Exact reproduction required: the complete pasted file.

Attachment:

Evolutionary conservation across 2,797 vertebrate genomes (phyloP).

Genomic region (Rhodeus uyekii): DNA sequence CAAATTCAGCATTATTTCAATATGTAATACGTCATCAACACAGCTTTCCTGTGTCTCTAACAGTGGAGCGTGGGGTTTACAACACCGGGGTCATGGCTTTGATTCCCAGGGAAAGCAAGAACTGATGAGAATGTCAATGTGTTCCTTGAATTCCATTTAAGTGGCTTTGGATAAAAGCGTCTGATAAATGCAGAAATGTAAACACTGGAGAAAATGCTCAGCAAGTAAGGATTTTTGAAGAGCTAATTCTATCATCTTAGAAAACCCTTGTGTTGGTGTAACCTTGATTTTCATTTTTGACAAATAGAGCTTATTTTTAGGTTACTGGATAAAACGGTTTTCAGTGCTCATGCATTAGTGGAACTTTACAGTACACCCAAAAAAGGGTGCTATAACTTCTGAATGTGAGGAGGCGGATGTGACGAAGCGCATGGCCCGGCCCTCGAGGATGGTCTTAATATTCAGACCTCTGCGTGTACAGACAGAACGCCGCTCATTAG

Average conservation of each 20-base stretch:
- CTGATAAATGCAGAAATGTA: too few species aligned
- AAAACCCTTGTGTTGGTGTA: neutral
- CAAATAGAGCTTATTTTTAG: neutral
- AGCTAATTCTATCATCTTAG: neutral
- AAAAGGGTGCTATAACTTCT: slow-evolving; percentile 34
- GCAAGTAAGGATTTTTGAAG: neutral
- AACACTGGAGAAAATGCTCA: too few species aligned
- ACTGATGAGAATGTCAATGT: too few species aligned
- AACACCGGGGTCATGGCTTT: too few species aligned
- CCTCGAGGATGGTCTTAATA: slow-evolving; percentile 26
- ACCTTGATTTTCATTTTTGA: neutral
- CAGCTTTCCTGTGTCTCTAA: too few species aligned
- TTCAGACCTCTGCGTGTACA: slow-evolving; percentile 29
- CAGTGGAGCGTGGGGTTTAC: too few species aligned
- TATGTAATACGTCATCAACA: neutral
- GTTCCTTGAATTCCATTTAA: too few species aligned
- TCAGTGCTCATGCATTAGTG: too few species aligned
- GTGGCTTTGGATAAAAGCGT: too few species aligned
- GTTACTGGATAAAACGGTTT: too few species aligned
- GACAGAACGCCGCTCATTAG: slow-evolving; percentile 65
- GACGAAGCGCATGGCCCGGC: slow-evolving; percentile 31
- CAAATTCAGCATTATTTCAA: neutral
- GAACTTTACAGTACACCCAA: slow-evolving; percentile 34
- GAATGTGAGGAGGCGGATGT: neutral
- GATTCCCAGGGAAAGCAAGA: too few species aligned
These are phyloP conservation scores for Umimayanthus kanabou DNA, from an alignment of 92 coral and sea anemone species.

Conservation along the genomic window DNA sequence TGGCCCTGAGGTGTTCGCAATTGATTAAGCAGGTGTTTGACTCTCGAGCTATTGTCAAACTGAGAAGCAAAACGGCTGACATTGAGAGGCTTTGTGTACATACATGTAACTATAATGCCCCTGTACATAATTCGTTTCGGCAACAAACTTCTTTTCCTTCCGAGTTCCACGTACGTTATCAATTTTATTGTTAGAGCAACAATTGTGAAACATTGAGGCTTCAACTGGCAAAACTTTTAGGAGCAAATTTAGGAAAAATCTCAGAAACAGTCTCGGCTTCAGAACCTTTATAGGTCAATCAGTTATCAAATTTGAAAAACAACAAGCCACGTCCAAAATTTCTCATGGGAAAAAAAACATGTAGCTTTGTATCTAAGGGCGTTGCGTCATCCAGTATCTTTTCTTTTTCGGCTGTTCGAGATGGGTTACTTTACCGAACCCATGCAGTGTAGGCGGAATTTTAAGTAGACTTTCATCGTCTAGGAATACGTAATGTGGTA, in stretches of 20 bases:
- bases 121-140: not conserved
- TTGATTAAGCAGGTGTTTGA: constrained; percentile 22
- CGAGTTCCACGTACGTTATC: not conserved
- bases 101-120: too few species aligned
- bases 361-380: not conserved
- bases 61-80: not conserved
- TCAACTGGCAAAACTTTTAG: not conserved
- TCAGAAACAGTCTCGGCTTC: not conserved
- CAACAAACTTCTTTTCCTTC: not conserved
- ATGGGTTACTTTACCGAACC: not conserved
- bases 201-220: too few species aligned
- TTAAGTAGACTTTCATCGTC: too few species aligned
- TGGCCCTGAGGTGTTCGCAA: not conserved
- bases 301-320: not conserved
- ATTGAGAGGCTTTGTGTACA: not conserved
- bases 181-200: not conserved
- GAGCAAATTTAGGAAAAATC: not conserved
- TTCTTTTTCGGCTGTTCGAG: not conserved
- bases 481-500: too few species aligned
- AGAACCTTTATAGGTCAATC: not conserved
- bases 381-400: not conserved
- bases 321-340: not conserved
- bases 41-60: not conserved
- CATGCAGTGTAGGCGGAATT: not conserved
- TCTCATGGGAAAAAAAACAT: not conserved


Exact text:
Evolutionary conservation across 2,797 vertebrate genomes (phyloP).

Genomic region (Rhodeus uyekii): DNA sequence CAAATTCAGCATTATTTCAATATGTAATACGTCATCAACACAGCTTTCCTGTGTCTCTAACAGTGGAGCGTGGGGTTTACAACACCGGGGTCATGGCTTTGATTCCCAGGGAAAGCAAGAACTGATGAGAATGTCAATGTGTTCCTTGAATTCCATTTAAGTGGCTTTGGATAAAAGCGTCTGATAAATGCAGAAATGTAAACACTGGAGAAAATGCTCAGCAAGTAAGGATTTTTGAAGAGCTAATTCTATCATCTTAGAAAACCCTTGTGTTGGTGTAACCTTGATTTTCATTTTTGACAAATAGAGCTTATTTTTAGGTTACTGGATAAAACGGTTTTCAGTGCTCATGCATTAGTGGAACTTTACAGTACACCCAAAAAAGGGTGCTATAACTTCTGAATGTGAGGAGGCGGATGTGACGAAGCGCATGGCCCGGCCCTCGAGGATGGTCTTAATATTCAGACCTCTGCGTGTACAGACAGAACGCCGCTCATTAG

Average conservation of each 20-base stretch:
- CTGATAAATGCAGAAATGTA: too few species aligned
- AAAACCCTTGTGTTGGTGTA: neutral
- CAAATAGAGCTTATTTTTAG: neutral
- AGCTAATTCTATCATCTTAG: neutral
- AAAAGGGTGCTATAACTTCT: slow-evolving; percentile 34
- GCAAGTAAGGATTTTTGAAG: neutral
- AACACTGGAGAAAATGCTCA: too few species aligned
- ACTGATGAGAATGTCAATGT: too few species aligned
- AACACCGGGGTCATGGCTTT: too few species aligned
- CCTCGAGGATGGTCTTAATA: slow-evolving; percentile 26
- ACCTTGATTTTCATTTTTGA: neutral
- CAGCTTTCCTGTGTCTCTAA: too few species aligned
- TTCAGACCTCTGCGTGTACA: slow-evolving; percentile 29
- CAGTGGAGCGTGGGGTTTAC: too few species aligned
- TATGTAATACGTCATCAACA: neutral
- GTTCCTTGAATTCCATTTAA: too few species aligned
- TCAGTGCTCATGCATTAGTG: too few species aligned
- GTGGCTTTGGATAAAAGCGT: too few species aligned
- GTTACTGGATAAAACGGTTT: too few species aligned
- GACAGAACGCCGCTCATTAG: slow-evolving; percentile 65
- GACGAAGCGCATGGCCCGGC: slow-evolving; percentile 31
- CAAATTCAGCATTATTTCAA: neutral
- GAACTTTACAGTACACCCAA: slow-evolving; percentile 34
- GAATGTGAGGAGGCGGATGT: neutral
- GATTCCCAGGGAAAGCAAGA: too few species aligned
These are phyloP conservation scores for Umimayanthus kanabou DNA, from an alignment of 92 coral and sea anemone species.

Conservation along the genomic window DNA sequence TGGCCCTGAGGTGTTCGCAATTGATTAAGCAGGTGTTTGACTCTCGAGCTATTGTCAAACTGAGAAGCAAAACGGCTGACATTGAGAGGCTTTGTGTACATACATGTAACTATAATGCCCCTGTACATAATTCGTTTCGGCAACAAACTTCTTTTCCTTCCGAGTTCCACGTACGTTATCAATTTTATTGTTAGAGCAACAATTGTGAAACATTGAGGCTTCAACTGGCAAAACTTTTAGGAGCAAATTTAGGAAAAATCTCAGAAACAGTCTCGGCTTCAGAACCTTTATAGGTCAATCAGTTATCAAATTTGAAAAACAACAAGCCACGTCCAAAATTTCTCATGGGAAAAAAAACATGTAGCTTTGTATCTAAGGGCGTTGCGTCATCCAGTATCTTTTCTTTTTCGGCTGTTCGAGATGGGTTACTTTACCGAACCCATGCAGTGTAGGCGGAATTTTAAGTAGACTTTCATCGTCTAGGAATACGTAATGTGGTA, in stretches of 20 bases:
- bases 121-140: not conserved
- TTGATTAAGCAGGTGTTTGA: constrained; percentile 22
- CGAGTTCCACGTACGTTATC: not conserved
- bases 101-120: too few species aligned
- bases 361-380: not conserved
- bases 61-80: not conserved
- TCAACTGGCAAAACTTTTAG: not conserved
- TCAGAAACAGTCTCGGCTTC: not conserved
- CAACAAACTTCTTTTCCTTC: not conserved
- ATGGGTTACTTTACCGAACC: not conserved
- bases 201-220: too few species aligned
- TTAAGTAGACTTTCATCGTC: too few species aligned
- TGGCCCTGAGGTGTTCGCAA: not conserved
- bases 301-320: not conserved
- ATTGAGAGGCTTTGTGTACA: not conserved
- bases 181-200: not conserved
- GAGCAAATTTAGGAAAAATC: not conserved
- TTCTTTTTCGGCTGTTCGAG: not conserved
- bases 481-500: too few species aligned
- AGAACCTTTATAGGTCAATC: not conserved
- bases 381-400: not conserved
- bases 321-340: not conserved
- bases 41-60: not conserved
- CATGCAGTGTAGGCGGAATT: not conserved
- TCTCATGGGAAAAAAAACAT: not conserved